But there’s a problem: her aristocratic in-laws are dead against divorce; it’s against their religion (they’re Catholic) and, more importantly, their centuries-old class traditions. If she wants to marry her American she’ll have to give up her eight-year-old son to his corrupt father. Their only hope is for Durham to solicit the aid of the only one of her husband’s relatives who’s ever shown sympathy and affection for her: the Mme de Treymes of the story’s title.

She’s very much in the mould of some of HJ’s more nefariously complicated, morally compromised European women aristocrats in abrasive contact with ingenuous Americans. She seems to offer friendship and a way out of the dilemma, but then changes tack and manipulatively poses an even more horrible dilemma for Durham.

Bunner Sisters (published 1916, written 1896) is different from the other three stories in that it deals with the straitened lives of two women who barely scratch out a living in a shabby part of New York, running a tiny shop that sells tawdry items they’ve made themselves. They live in a tiny room behind the shop. Life is passing them by.

Then a chance encounter brings a man into their lives. Ann Eliza, the older, more staid sister, bought a clock from him as a gift for her sister, and he seems as lonely as the two sisters. They establish a kind of friendship. Self-centred Evelina, the younger, more superficially attractive sister, seems to be the object of his growing affection. Things don’t turn out so neatly, though. This man isn’t all that he seems. Self-sacrifice doesn’t necessarily bring the rewards expected.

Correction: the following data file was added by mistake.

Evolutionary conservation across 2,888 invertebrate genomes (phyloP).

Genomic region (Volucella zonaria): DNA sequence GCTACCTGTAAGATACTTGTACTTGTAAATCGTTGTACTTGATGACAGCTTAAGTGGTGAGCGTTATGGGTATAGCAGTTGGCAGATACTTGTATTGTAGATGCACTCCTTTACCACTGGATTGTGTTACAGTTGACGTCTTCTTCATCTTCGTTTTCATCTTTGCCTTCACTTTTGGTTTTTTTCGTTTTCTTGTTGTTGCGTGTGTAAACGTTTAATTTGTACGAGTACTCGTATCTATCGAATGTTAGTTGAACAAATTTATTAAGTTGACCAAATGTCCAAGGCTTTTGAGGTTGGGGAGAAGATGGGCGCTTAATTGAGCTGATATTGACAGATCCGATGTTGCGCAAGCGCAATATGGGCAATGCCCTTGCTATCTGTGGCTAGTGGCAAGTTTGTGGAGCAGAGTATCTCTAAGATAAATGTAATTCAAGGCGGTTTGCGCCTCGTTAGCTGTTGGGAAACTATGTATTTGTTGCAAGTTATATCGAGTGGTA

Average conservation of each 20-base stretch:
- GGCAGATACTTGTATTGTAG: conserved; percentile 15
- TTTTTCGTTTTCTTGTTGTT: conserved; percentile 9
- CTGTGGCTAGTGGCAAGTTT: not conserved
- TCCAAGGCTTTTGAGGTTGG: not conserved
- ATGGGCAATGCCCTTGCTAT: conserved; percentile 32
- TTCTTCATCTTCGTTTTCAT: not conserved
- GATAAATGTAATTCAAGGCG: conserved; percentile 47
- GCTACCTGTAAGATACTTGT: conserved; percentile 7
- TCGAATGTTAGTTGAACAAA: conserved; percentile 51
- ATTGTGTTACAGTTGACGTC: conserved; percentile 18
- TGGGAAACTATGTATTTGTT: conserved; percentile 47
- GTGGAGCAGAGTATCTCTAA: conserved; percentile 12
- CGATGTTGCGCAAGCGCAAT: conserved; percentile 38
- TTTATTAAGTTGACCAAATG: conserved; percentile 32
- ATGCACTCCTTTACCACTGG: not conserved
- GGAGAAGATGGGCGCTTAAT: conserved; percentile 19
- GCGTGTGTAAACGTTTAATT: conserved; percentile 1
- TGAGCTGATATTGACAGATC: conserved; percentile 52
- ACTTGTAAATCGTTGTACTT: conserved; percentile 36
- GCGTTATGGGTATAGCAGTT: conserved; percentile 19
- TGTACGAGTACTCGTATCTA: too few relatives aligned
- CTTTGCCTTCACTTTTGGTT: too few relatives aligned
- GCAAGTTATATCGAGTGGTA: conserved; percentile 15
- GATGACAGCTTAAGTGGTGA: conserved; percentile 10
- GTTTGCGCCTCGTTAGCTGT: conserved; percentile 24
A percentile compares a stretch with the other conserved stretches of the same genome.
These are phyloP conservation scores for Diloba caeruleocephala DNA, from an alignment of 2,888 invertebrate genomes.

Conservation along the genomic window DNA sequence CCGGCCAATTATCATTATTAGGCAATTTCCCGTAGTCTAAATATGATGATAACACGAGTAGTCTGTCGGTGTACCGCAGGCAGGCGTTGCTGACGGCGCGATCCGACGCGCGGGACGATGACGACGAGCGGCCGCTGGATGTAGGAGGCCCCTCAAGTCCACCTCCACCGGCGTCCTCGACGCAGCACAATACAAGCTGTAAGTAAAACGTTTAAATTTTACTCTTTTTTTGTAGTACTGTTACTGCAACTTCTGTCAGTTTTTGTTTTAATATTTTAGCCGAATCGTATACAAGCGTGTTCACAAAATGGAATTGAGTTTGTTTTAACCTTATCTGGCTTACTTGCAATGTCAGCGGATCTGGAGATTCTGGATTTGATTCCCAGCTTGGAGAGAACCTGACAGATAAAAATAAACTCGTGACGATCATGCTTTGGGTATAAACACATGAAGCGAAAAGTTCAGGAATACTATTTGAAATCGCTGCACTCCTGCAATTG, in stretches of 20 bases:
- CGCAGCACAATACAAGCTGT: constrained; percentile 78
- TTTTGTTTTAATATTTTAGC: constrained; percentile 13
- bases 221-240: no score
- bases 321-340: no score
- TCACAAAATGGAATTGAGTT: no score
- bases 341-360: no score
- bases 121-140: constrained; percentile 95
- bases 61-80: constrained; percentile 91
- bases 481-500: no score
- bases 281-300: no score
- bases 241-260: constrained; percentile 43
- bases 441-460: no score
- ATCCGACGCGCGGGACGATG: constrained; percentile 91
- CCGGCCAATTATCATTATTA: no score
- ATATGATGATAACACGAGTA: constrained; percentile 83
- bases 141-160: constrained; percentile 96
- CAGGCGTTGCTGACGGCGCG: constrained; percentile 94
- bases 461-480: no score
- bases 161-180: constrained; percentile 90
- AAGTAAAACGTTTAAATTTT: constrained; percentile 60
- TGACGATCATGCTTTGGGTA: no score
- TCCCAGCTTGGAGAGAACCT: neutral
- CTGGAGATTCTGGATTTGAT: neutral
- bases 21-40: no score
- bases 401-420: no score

As in the other stories, heart-breaking moral dilemmas beset these two helpless, inexperienced women, clinging on to their meagre livelihood by their fingernails, desperate for love and hopelessly vulnerable.

There’s a certain formulaic structure to the stories, and some stock situations and characters (self-sacrifice; moral dilemmas), which perhaps my brief outlines above have indicated. Edith Wharton is always a deeply satisfying author, however, and even with less exalted fiction like this there are rich rewards for the reader.

Here’s an example, chosen at random, of the archly satirical narrative voice that’s so adept at skewering hypocrisy and pomposity. In The Touchstone we’re told about the woman novelist who’d loved the protagonist (Glennard), who went on to betray her by publishing her letters to him.

When they met she had just published her first novel, and Glennard, who afterward had an ambitious man’s impatience of distinguished women, was young enough to be dazzled by the semi-publicity it gave her. It was the kind of book that makes elderly ladies lower their voices and call each other “my dear” when they furtively discuss it…

I found the final story, about the two sisters, the most affecting and original, the most deeply felt.

 

 

 

 

 

 

A Constant Nymph

I’ve been busy with work again lately, so the next few posts, if I get time to post what I plan to, will be quick recaps of some recent reading.

Margaret Kennedy, The Constant Nymph, VMC 2000; first published 1924